5 Popular Figures of Speech That Have Creepy Hidden Meanings
Metaphors are a video game character, and your brain is the player. That right there is a terrible metaphor, and we sincerely apologize. What we were trying to say before we huffed all of this Russian spray paint is that human beings use metaphors to interact with and understand the world around us. If you ever dismiss the importance of metaphors -- they're mere figures of speech, literary devices nowhere near as cool as metaphives -- consider that ...
Our Concept of Good and Bad Is as Simple as Black and White (or Up and Down)
When we're in company too polite to employ the term "utterly gang-fucked," we often relay how good or bad something is in turns of elevation. The stock market is at an all-time high, you're feeling low, etc. Similarly, we use light and dark to represent good and evil. It's basically the go-to way of illustrating a character's alignment in pop culture -- if you're creating a villain or an anti-hero, dress that sucker in black and name him something like "Ruth Bader" and you're all set.
Grym Vyson is neither the hero we want nor the one we need.
This whole "up good, down bad" connection goes far beyond the words we use. Apparently, there's a wire somewhere between our eyeballs and our brains that takes this conceptual ladder and applies it to our actual judgment. Studies have shown that it's easier for people to recognize positive words if they're presented at the top of a computer screen as opposed to the bottom, and vice versa for negative words -- implying that we visualize their goodness in terms of their tangible elevation.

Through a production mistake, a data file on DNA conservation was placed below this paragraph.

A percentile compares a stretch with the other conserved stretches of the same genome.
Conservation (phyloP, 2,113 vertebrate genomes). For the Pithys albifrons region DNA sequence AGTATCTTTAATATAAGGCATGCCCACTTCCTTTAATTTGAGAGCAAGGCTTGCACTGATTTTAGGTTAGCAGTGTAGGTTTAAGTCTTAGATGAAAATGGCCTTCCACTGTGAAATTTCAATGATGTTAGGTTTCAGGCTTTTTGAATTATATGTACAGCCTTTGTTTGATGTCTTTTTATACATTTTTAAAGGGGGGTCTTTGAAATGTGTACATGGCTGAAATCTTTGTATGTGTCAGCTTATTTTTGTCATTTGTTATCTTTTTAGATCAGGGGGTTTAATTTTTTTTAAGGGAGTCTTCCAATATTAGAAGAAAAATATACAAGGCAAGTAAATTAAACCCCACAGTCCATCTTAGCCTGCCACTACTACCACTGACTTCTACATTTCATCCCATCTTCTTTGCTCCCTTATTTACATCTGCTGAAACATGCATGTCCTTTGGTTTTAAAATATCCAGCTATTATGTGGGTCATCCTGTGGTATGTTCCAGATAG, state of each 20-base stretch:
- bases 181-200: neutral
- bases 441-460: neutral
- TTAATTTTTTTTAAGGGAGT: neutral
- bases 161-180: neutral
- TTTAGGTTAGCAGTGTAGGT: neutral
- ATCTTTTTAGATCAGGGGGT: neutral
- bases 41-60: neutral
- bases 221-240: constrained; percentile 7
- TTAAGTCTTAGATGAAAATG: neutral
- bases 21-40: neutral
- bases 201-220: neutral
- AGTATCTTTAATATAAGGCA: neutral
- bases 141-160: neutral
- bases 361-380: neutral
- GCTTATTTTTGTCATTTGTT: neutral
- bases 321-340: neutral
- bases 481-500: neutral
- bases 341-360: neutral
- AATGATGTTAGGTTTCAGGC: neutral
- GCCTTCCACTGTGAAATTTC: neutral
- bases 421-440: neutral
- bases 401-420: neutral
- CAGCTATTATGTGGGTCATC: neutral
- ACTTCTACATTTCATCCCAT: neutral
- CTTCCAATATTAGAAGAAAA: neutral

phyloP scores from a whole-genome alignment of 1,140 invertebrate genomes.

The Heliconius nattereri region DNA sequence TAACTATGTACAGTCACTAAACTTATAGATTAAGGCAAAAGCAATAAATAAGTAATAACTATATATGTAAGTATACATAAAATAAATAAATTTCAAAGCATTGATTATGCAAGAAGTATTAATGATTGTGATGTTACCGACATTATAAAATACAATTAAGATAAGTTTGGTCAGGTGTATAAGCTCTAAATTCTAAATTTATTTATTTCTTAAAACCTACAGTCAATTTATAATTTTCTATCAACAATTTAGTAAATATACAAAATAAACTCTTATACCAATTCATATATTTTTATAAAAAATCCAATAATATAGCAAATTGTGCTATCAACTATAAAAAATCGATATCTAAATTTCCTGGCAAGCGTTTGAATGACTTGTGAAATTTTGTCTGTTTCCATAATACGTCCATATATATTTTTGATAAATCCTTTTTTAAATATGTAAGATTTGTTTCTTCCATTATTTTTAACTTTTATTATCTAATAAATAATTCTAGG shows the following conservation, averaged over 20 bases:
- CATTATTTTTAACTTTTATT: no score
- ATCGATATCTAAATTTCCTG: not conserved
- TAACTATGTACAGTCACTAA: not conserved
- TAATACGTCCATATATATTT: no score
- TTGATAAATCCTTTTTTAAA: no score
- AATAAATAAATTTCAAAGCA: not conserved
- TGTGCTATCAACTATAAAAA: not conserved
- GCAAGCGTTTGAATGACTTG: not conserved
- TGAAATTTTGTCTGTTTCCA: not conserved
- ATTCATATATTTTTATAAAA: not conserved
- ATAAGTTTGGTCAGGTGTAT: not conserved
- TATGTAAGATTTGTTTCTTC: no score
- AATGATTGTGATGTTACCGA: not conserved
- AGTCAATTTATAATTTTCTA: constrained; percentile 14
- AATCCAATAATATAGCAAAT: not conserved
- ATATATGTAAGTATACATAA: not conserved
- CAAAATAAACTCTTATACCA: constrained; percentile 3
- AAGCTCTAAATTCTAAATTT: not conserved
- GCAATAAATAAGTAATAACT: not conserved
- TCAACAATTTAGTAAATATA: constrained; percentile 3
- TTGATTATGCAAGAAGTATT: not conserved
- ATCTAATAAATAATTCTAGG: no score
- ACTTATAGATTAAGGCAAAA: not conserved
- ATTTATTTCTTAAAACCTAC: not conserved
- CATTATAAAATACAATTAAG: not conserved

To see this in action, note the page location of most comments sections.
Crazier still is that negative emotions tend to drive our physical attention lower, which may explain that Charlie Brown stare-at-your-shoes mope-shuffle. And perhaps craziest of all, displaying a person's photo slightly higher than another's tends to make people identify that person as more religious, simply because his or her photo is displayed in slightly closer proximity to the Big Guy himself. Speaking of the Big Guy, there's a reason Renaissance painters depicted him up in the clouds firing beams of holy light from every orifice. That "light = good" connection is so hardwired into our brains that putting test subjects in a well-lit room made them more willing to donate money to charity than other test subjects, whom the researchers presumably locked in a dank basement.
Guilt Makes You Feel Physically Heavier
Guilt is a heavy emotion, and it really weighs on your mind. Why, just carrying around the psychic burden of what you did to Gary from Accounting's favorite coffee mug makes you feel ten pounds heavier. Every time he sips from that thing, you remember exactly where you stuffed it in that Tequila fugue last night, and it's really bringing you down.
Every needlessly prolonged "Mmmmmm" is both a pang of shame and a reminder of why you did it in the first place.
In a study at Princeton University, a group of participants were asked to sit and stew in a pool of their own personal wretchedness, while other groups were asked to instead ruminate on unethical acts performed by others, examples of their own inherent goodness, or nothing at all. Then, everyone guessed his or her current weight.